Conclusion on SSL/TLS

17 08 2011

I decided to focus on the SSL and TLS protocols in this blog series rather than any of the other secure communication protocols, as I feel that the secure transportation of browser information is only set for exponential growth, with the pressing requirement of online personal accounts and push of cloud computing, we can all expect to be entering sensitive information online sooner or later.

As you can see SSL and TLS are far from uninfringeable protocols, even after almost 20 years of improvements and revisions, however when compared to other technologies that have been around for that amount of time it has actually proved one of the more robust ones.

Since the protocol was taken over by the Internet Engineering Task Force, flaws such as the redirection attack that was mentioned earlier have often been quickly released. The issue with these flaws is the time it takes venders and administrators to patch their software and sites, leaving users data vulnerable.

In many of the examples that are given around defeating SSL and TLS, it’s not the actual protocols themselves that are allowing this leakage of data. The vulnerabilities that surround these security protocols often have more to do with the worsening certificate ecosystem and user education. This will only worsen unless something is done about growing companies lackadaisical approach to validating users. Due to this slip is validation, the traditional SSL certificate has somewhat been superseded by the Extended Validation (EV) certificate, which is not only more expensive but also requires a set criteria to be followed by the issuer (http://www.cabforum.org/Guidelines_v1_2.pdf) prior to issuing the certificate.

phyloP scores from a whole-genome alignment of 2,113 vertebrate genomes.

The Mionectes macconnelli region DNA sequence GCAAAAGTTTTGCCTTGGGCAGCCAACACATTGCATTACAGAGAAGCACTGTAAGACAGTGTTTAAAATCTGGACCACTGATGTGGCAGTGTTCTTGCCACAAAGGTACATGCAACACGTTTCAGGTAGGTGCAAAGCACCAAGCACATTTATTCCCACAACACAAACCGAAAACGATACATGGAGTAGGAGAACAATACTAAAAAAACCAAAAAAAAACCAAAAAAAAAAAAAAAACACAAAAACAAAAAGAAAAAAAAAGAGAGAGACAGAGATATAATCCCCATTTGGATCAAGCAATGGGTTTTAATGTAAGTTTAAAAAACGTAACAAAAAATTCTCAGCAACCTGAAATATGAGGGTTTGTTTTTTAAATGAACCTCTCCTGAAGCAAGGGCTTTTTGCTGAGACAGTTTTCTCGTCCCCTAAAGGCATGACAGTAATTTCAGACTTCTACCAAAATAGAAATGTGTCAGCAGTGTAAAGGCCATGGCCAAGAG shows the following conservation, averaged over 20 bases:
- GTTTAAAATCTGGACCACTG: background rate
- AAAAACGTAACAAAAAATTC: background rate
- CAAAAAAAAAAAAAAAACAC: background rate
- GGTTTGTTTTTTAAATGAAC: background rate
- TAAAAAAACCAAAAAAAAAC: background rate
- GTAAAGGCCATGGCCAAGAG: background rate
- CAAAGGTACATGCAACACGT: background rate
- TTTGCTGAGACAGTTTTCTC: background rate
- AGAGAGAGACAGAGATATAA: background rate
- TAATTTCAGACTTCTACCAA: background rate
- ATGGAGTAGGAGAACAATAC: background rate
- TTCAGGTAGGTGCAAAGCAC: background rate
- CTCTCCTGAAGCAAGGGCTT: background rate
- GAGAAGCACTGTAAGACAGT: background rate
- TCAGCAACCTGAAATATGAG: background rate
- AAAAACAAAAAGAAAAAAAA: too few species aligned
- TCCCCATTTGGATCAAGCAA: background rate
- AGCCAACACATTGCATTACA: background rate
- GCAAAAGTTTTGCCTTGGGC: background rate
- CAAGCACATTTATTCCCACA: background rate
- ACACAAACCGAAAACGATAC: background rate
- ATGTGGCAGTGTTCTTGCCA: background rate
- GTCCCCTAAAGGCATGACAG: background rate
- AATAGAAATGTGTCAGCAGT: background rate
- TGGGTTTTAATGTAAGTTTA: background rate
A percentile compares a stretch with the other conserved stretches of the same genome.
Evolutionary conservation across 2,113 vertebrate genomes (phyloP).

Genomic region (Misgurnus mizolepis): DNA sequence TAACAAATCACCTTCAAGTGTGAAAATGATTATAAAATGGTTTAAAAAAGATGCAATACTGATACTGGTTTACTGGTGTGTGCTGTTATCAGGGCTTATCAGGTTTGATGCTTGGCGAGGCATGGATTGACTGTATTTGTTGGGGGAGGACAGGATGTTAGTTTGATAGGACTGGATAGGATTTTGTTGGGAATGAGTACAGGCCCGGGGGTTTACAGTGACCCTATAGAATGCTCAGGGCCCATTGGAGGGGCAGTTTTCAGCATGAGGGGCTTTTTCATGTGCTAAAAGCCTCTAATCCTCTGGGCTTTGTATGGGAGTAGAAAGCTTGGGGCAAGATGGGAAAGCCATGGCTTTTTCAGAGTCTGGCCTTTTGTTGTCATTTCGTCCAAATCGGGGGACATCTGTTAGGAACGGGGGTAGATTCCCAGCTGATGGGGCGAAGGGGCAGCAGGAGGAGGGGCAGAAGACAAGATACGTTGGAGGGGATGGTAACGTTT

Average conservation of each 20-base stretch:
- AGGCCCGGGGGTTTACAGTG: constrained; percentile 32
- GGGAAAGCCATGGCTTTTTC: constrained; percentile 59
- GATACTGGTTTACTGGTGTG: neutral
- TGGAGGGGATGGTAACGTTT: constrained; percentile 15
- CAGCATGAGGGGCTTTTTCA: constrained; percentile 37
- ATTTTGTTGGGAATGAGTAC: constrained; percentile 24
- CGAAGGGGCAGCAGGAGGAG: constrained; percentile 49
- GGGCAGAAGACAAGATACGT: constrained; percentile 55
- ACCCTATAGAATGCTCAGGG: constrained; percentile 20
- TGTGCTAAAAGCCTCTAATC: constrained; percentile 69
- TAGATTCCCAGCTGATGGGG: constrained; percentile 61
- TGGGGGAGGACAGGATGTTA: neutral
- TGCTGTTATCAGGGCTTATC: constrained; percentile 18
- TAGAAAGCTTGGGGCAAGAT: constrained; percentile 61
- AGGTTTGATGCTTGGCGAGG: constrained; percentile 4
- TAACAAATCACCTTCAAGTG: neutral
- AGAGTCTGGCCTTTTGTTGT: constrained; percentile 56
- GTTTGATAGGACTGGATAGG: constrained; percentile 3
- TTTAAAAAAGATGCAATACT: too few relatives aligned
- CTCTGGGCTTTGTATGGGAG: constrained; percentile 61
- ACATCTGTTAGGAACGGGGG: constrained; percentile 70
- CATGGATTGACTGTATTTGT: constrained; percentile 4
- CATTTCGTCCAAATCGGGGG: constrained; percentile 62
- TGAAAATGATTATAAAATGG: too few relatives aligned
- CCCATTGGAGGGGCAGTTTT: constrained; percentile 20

Sites such as Hotmail and Gmail are now starting to become slightly savvier to the SSL and TLS bouncing attacks by starting the user off on encrypted pages to avoid SSL stripping attacks. Also since the release of Firesheep late last year (http://codebutler.github.com/firesheep), a session hijacking tool that prays on users sharing unencrypted Wi-Fi connection, sites such as Facebook and twitter now give users the option to stay ‘HTTPS’ for their entire session (Rice, 2011).

There are always new efforts arising to increase the security of the SSL & TLS protocols. However these will only ever be additional steps that are added to the existing network model, to satisfy this growing need to secure data over a system that was never designed for this kind of traffic. The latest version of TLS, 1.2 however has been designed in such a way that it will most likely be in use for some time to come.

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One response

11 08 2014
Johnd265

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